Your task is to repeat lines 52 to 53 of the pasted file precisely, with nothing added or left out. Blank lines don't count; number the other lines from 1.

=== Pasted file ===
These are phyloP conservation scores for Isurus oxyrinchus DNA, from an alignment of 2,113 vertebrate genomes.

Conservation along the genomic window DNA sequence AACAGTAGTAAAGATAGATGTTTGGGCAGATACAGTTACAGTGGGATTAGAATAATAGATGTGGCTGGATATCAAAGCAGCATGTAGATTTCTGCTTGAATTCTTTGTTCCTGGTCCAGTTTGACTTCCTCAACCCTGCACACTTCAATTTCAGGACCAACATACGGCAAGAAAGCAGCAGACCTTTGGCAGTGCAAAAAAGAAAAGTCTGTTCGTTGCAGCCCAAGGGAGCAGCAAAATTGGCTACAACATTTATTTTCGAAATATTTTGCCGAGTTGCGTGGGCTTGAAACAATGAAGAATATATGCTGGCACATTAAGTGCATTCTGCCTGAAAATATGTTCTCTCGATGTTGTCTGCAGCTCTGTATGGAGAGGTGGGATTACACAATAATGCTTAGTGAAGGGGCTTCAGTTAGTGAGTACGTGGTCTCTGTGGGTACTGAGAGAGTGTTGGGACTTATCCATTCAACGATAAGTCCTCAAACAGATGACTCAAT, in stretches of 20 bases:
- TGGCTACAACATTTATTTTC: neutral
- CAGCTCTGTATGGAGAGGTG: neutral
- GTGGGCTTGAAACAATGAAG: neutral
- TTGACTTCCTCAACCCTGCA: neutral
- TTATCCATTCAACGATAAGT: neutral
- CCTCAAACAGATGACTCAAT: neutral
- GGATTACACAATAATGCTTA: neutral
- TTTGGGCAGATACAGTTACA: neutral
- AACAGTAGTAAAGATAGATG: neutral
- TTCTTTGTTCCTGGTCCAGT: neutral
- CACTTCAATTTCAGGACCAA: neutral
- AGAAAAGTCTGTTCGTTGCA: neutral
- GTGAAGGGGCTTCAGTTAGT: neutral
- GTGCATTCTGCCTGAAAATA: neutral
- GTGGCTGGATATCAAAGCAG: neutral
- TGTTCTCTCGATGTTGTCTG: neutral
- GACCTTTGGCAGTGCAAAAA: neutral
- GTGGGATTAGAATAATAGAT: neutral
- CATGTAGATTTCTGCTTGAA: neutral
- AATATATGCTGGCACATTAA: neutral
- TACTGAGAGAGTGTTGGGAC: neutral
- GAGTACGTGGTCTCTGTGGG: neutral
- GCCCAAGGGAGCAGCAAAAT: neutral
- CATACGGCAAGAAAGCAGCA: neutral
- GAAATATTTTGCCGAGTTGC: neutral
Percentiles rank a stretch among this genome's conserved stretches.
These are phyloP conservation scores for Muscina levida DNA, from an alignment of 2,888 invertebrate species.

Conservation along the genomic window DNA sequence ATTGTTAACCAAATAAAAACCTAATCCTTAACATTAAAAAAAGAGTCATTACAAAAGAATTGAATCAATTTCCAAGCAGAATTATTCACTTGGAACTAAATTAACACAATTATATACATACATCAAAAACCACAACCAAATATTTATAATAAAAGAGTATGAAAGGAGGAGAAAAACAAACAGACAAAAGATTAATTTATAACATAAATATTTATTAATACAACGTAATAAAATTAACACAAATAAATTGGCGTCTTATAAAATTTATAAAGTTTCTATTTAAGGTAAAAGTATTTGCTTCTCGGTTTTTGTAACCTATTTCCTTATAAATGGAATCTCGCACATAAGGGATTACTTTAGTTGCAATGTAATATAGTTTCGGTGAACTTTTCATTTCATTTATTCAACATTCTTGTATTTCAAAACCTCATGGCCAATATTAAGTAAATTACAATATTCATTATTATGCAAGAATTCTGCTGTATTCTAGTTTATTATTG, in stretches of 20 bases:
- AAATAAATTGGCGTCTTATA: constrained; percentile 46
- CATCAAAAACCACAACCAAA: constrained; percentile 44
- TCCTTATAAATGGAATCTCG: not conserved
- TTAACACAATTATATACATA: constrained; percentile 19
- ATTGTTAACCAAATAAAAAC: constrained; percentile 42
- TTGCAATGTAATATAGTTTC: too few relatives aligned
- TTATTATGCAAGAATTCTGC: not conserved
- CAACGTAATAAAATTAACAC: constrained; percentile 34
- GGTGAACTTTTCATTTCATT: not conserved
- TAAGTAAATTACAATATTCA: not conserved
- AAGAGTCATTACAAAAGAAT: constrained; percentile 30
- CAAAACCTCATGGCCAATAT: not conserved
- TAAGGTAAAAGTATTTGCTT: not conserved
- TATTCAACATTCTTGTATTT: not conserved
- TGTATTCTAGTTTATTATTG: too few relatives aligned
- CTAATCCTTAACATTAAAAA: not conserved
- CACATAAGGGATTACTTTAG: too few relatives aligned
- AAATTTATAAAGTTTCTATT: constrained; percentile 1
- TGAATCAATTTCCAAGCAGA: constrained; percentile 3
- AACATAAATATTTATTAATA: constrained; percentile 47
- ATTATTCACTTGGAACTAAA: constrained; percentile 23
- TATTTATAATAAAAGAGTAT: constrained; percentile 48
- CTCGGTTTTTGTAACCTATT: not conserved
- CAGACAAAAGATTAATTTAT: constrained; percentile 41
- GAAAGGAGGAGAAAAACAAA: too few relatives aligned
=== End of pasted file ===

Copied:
- TATTTATAATAAAAGAGTAT: constrained; percentile 48
- CTCGGTTTTTGTAACCTATT: not conserved